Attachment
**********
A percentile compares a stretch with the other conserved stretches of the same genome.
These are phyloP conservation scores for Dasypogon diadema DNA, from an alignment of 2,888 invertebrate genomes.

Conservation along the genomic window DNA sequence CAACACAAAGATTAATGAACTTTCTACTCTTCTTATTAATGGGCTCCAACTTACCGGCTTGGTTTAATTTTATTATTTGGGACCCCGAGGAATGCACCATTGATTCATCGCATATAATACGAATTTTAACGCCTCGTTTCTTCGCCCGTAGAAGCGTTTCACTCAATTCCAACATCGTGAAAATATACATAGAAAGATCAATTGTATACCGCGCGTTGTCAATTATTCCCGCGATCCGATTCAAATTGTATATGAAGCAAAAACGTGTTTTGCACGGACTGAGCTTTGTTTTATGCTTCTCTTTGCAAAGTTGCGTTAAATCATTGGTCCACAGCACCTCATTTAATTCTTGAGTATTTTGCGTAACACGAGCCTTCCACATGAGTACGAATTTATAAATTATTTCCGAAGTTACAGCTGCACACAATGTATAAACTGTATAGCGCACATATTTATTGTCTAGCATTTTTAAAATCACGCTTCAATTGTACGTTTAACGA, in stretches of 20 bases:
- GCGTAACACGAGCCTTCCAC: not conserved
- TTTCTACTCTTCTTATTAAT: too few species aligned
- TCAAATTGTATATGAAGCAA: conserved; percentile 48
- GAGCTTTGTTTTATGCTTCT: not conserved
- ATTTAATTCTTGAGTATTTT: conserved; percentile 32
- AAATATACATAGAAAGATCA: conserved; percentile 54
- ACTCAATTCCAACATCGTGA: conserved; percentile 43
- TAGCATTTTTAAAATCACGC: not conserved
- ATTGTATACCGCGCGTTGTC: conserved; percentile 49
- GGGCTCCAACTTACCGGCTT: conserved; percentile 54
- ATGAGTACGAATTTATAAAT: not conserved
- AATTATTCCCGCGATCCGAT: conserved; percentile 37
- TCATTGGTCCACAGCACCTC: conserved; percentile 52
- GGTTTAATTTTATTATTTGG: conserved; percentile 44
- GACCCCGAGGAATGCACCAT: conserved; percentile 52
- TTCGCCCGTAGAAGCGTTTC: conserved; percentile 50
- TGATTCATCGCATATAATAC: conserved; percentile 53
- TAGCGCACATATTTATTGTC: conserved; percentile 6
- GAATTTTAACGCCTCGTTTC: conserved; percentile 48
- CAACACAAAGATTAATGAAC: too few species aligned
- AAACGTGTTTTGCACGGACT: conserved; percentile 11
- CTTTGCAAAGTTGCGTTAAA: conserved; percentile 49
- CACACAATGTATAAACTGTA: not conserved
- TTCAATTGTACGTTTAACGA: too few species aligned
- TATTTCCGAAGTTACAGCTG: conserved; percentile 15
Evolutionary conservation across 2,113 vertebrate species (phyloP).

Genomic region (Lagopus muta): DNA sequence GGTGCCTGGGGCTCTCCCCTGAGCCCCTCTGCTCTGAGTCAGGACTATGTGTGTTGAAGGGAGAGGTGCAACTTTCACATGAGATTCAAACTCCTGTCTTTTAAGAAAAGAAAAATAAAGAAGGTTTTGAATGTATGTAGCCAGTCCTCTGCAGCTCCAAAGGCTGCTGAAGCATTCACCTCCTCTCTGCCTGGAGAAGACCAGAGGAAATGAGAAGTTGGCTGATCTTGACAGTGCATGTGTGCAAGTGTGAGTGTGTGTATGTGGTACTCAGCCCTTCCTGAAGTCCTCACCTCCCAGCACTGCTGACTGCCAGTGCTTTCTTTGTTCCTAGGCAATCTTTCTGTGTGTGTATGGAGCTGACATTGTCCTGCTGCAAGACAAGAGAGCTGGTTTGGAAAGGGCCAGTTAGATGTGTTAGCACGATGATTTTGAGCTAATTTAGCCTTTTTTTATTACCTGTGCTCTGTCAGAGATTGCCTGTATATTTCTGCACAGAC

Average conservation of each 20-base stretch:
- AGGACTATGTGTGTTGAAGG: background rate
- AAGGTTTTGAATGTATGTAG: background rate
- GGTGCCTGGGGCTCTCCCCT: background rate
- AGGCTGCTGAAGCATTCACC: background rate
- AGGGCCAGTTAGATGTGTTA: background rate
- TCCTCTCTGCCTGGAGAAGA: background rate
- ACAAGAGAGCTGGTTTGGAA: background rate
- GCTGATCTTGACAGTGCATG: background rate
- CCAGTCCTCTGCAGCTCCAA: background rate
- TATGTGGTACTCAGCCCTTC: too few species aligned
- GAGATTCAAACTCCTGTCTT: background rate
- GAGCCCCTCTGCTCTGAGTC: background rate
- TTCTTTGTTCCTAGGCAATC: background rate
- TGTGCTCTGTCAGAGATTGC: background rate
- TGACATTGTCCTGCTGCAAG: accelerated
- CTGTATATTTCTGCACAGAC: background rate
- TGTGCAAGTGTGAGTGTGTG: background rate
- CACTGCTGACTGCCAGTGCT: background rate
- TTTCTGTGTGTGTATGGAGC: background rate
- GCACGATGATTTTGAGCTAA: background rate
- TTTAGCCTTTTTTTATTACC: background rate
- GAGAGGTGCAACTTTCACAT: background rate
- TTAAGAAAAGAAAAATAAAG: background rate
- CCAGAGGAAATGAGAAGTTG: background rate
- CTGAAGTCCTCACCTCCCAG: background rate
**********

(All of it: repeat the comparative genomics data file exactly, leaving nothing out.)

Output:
A percentile compares a stretch with the other conserved stretches of the same genome.
These are phyloP conservation scores for Dasypogon diadema DNA, from an alignment of 2,888 invertebrate genomes.

Conservation along the genomic window DNA sequence CAACACAAAGATTAATGAACTTTCTACTCTTCTTATTAATGGGCTCCAACTTACCGGCTTGGTTTAATTTTATTATTTGGGACCCCGAGGAATGCACCATTGATTCATCGCATATAATACGAATTTTAACGCCTCGTTTCTTCGCCCGTAGAAGCGTTTCACTCAATTCCAACATCGTGAAAATATACATAGAAAGATCAATTGTATACCGCGCGTTGTCAATTATTCCCGCGATCCGATTCAAATTGTATATGAAGCAAAAACGTGTTTTGCACGGACTGAGCTTTGTTTTATGCTTCTCTTTGCAAAGTTGCGTTAAATCATTGGTCCACAGCACCTCATTTAATTCTTGAGTATTTTGCGTAACACGAGCCTTCCACATGAGTACGAATTTATAAATTATTTCCGAAGTTACAGCTGCACACAATGTATAAACTGTATAGCGCACATATTTATTGTCTAGCATTTTTAAAATCACGCTTCAATTGTACGTTTAACGA, in stretches of 20 bases:
- GCGTAACACGAGCCTTCCAC: not conserved
- TTTCTACTCTTCTTATTAAT: too few species aligned
- TCAAATTGTATATGAAGCAA: conserved; percentile 48
- GAGCTTTGTTTTATGCTTCT: not conserved
- ATTTAATTCTTGAGTATTTT: conserved; percentile 32
- AAATATACATAGAAAGATCA: conserved; percentile 54
- ACTCAATTCCAACATCGTGA: conserved; percentile 43
- TAGCATTTTTAAAATCACGC: not conserved
- ATTGTATACCGCGCGTTGTC: conserved; percentile 49
- GGGCTCCAACTTACCGGCTT: conserved; percentile 54
- ATGAGTACGAATTTATAAAT: not conserved
- AATTATTCCCGCGATCCGAT: conserved; percentile 37
- TCATTGGTCCACAGCACCTC: conserved; percentile 52
- GGTTTAATTTTATTATTTGG: conserved; percentile 44
- GACCCCGAGGAATGCACCAT: conserved; percentile 52
- TTCGCCCGTAGAAGCGTTTC: conserved; percentile 50
- TGATTCATCGCATATAATAC: conserved; percentile 53
- TAGCGCACATATTTATTGTC: conserved; percentile 6
- GAATTTTAACGCCTCGTTTC: conserved; percentile 48
- CAACACAAAGATTAATGAAC: too few species aligned
- AAACGTGTTTTGCACGGACT: conserved; percentile 11
- CTTTGCAAAGTTGCGTTAAA: conserved; percentile 49
- CACACAATGTATAAACTGTA: not conserved
- TTCAATTGTACGTTTAACGA: too few species aligned
- TATTTCCGAAGTTACAGCTG: conserved; percentile 15
Evolutionary conservation across 2,113 vertebrate species (phyloP).

Genomic region (Lagopus muta): DNA sequence GGTGCCTGGGGCTCTCCCCTGAGCCCCTCTGCTCTGAGTCAGGACTATGTGTGTTGAAGGGAGAGGTGCAACTTTCACATGAGATTCAAACTCCTGTCTTTTAAGAAAAGAAAAATAAAGAAGGTTTTGAATGTATGTAGCCAGTCCTCTGCAGCTCCAAAGGCTGCTGAAGCATTCACCTCCTCTCTGCCTGGAGAAGACCAGAGGAAATGAGAAGTTGGCTGATCTTGACAGTGCATGTGTGCAAGTGTGAGTGTGTGTATGTGGTACTCAGCCCTTCCTGAAGTCCTCACCTCCCAGCACTGCTGACTGCCAGTGCTTTCTTTGTTCCTAGGCAATCTTTCTGTGTGTGTATGGAGCTGACATTGTCCTGCTGCAAGACAAGAGAGCTGGTTTGGAAAGGGCCAGTTAGATGTGTTAGCACGATGATTTTGAGCTAATTTAGCCTTTTTTTATTACCTGTGCTCTGTCAGAGATTGCCTGTATATTTCTGCACAGAC

Average conservation of each 20-base stretch:
- AGGACTATGTGTGTTGAAGG: background rate
- AAGGTTTTGAATGTATGTAG: background rate
- GGTGCCTGGGGCTCTCCCCT: background rate
- AGGCTGCTGAAGCATTCACC: background rate
- AGGGCCAGTTAGATGTGTTA: background rate
- TCCTCTCTGCCTGGAGAAGA: background rate
- ACAAGAGAGCTGGTTTGGAA: background rate
- GCTGATCTTGACAGTGCATG: background rate
- CCAGTCCTCTGCAGCTCCAA: background rate
- TATGTGGTACTCAGCCCTTC: too few species aligned
- GAGATTCAAACTCCTGTCTT: background rate
- GAGCCCCTCTGCTCTGAGTC: background rate
- TTCTTTGTTCCTAGGCAATC: background rate
- TGTGCTCTGTCAGAGATTGC: background rate
- TGACATTGTCCTGCTGCAAG: accelerated
- CTGTATATTTCTGCACAGAC: background rate
- TGTGCAAGTGTGAGTGTGTG: background rate
- CACTGCTGACTGCCAGTGCT: background rate
- TTTCTGTGTGTGTATGGAGC: background rate
- GCACGATGATTTTGAGCTAA: background rate
- TTTAGCCTTTTTTTATTACC: background rate
- GAGAGGTGCAACTTTCACAT: background rate
- TTAAGAAAAGAAAAATAAAG: background rate
- CCAGAGGAAATGAGAAGTTG: background rate
- CTGAAGTCCTCACCTCCCAG: background rate